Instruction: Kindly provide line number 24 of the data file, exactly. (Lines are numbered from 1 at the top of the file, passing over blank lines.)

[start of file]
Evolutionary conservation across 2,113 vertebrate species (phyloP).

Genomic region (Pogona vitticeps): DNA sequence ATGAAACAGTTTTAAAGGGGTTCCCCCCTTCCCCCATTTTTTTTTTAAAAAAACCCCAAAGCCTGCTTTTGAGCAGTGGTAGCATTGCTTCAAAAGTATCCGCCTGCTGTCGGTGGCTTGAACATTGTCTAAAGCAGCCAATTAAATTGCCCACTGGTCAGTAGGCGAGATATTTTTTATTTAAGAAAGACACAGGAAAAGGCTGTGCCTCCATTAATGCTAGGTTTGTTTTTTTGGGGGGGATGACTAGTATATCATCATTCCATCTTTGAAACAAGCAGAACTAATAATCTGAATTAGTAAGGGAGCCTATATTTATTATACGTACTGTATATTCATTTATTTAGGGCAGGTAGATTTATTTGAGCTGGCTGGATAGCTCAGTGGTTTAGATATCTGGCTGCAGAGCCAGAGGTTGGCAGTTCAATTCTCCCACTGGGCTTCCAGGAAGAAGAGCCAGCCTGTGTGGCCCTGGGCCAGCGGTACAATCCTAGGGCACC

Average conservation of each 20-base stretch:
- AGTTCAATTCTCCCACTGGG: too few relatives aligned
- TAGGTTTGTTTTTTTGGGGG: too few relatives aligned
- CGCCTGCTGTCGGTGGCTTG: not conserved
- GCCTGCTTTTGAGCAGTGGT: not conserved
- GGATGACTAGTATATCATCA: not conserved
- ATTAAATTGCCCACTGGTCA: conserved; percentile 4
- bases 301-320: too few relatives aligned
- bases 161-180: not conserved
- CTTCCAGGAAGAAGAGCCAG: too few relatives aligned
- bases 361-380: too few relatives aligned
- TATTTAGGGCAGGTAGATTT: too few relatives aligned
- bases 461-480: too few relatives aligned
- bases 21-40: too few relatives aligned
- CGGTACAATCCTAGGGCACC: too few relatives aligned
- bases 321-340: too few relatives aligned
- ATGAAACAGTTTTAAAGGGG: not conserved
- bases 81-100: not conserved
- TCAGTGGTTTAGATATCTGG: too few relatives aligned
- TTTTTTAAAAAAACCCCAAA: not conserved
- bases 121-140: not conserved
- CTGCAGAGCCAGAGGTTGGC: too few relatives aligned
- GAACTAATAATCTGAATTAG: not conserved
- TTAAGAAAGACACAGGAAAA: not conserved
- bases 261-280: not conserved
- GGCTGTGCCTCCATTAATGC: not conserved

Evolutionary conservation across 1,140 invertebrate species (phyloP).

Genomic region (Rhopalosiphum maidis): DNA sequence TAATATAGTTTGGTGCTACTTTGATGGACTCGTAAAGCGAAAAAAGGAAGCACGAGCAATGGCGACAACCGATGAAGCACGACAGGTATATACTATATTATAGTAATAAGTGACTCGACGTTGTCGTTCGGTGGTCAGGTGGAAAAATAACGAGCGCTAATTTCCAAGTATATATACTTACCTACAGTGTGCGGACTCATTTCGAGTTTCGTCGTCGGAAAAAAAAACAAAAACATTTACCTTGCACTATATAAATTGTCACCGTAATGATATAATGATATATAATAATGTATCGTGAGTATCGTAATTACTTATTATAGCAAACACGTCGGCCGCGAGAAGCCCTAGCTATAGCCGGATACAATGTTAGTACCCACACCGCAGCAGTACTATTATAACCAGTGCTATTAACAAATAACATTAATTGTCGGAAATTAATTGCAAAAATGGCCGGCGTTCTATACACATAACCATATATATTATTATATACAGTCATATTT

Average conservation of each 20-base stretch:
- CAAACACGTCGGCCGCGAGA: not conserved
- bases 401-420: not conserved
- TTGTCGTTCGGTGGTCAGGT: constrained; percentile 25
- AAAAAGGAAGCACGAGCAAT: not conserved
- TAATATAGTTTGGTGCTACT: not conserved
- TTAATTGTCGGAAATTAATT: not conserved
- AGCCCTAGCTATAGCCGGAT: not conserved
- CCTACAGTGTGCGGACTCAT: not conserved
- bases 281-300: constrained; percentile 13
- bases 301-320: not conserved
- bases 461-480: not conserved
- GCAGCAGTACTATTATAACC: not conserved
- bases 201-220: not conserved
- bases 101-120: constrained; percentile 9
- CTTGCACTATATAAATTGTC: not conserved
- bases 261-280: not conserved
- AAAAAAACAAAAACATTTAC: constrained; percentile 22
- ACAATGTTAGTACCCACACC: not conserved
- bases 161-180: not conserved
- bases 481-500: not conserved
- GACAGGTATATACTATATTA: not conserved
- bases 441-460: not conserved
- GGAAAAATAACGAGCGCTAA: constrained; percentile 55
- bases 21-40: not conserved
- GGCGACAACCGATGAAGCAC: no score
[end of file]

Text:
- CTGCAGAGCCAGAGGTTGGC: too few relatives aligned